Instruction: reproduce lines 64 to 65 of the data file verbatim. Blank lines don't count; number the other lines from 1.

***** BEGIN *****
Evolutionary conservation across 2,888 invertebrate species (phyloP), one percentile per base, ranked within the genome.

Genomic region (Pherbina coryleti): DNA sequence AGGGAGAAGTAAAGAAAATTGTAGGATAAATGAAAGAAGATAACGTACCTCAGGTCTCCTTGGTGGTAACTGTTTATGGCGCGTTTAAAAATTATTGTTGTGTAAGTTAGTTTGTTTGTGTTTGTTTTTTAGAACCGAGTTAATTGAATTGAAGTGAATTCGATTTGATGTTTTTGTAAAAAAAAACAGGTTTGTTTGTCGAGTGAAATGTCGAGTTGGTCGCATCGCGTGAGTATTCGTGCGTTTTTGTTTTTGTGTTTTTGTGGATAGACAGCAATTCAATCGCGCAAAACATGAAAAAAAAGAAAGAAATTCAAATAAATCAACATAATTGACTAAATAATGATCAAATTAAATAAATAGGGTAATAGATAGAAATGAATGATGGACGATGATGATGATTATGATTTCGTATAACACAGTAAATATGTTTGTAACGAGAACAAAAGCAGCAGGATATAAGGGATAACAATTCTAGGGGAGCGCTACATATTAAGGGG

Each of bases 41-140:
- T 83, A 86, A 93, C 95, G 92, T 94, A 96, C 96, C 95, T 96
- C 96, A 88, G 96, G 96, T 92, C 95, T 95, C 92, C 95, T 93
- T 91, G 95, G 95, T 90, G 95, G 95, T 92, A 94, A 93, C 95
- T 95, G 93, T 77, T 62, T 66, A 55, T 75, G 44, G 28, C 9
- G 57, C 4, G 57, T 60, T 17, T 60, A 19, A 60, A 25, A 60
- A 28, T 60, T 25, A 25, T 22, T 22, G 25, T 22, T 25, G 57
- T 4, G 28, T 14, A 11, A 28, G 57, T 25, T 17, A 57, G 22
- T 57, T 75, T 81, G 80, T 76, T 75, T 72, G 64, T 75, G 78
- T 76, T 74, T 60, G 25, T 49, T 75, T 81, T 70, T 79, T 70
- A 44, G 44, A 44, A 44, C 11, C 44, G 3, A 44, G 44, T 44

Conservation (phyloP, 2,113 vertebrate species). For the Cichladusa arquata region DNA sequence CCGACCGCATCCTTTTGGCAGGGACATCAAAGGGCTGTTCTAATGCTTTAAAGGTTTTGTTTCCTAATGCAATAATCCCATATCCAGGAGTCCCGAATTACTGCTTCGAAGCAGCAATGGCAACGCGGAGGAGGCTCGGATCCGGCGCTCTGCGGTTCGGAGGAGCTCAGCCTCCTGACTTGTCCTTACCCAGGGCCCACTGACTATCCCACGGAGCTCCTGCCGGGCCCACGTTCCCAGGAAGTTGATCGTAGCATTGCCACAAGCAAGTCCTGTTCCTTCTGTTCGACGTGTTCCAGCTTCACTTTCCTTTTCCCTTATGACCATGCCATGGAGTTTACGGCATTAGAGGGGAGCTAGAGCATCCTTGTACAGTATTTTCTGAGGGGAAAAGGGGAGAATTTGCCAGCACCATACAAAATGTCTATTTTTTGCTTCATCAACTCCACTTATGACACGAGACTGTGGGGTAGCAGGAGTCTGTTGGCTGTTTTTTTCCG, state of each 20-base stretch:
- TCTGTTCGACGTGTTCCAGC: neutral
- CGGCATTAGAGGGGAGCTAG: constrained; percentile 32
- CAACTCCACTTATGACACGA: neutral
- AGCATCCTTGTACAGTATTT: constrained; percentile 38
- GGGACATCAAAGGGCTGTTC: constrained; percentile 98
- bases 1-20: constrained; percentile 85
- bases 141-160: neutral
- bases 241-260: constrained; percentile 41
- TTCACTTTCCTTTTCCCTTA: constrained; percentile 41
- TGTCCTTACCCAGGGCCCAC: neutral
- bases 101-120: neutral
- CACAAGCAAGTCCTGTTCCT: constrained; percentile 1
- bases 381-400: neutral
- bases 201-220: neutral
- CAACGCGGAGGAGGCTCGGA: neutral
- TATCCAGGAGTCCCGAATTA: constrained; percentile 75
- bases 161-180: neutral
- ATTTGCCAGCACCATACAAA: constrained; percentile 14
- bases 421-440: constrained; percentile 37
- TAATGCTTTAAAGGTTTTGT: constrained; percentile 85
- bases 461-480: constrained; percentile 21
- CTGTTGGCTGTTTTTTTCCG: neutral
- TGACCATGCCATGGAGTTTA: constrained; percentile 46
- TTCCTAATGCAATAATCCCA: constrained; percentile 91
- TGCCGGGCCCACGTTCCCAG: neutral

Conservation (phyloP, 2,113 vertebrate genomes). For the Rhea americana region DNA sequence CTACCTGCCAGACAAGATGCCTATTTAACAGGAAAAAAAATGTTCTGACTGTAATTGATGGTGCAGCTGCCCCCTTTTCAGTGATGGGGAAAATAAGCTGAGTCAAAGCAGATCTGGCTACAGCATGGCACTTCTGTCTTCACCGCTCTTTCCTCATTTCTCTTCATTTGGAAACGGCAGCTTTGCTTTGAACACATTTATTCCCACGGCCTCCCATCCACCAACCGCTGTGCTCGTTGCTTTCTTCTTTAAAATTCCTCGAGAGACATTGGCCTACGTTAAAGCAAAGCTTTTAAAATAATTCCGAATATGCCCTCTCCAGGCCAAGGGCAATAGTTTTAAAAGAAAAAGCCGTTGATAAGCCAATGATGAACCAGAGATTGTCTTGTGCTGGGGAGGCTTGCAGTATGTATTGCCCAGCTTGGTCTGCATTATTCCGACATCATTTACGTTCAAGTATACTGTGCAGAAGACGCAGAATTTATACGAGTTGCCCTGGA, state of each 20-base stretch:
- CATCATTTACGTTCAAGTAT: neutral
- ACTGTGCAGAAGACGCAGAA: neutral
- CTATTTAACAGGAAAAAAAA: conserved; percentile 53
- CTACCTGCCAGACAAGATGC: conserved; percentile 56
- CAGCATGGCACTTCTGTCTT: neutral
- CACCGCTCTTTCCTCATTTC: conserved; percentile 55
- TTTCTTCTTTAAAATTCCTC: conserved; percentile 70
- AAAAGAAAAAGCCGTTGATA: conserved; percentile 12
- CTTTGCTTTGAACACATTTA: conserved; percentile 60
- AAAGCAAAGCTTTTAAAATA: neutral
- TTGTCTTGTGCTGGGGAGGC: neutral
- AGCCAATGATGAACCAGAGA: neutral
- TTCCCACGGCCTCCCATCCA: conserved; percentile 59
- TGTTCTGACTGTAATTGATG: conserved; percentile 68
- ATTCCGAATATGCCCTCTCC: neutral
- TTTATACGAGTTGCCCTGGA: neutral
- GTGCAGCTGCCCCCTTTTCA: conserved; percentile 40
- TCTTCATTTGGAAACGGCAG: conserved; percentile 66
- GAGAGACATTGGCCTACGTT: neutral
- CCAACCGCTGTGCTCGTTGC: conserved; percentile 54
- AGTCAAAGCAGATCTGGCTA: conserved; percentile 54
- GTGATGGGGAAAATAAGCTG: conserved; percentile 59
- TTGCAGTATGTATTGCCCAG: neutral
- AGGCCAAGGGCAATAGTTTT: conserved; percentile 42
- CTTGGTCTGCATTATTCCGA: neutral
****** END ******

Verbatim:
- AGGCCAAGGGCAATAGTTTT: conserved; percentile 42
- CTTGGTCTGCATTATTCCGA: neutral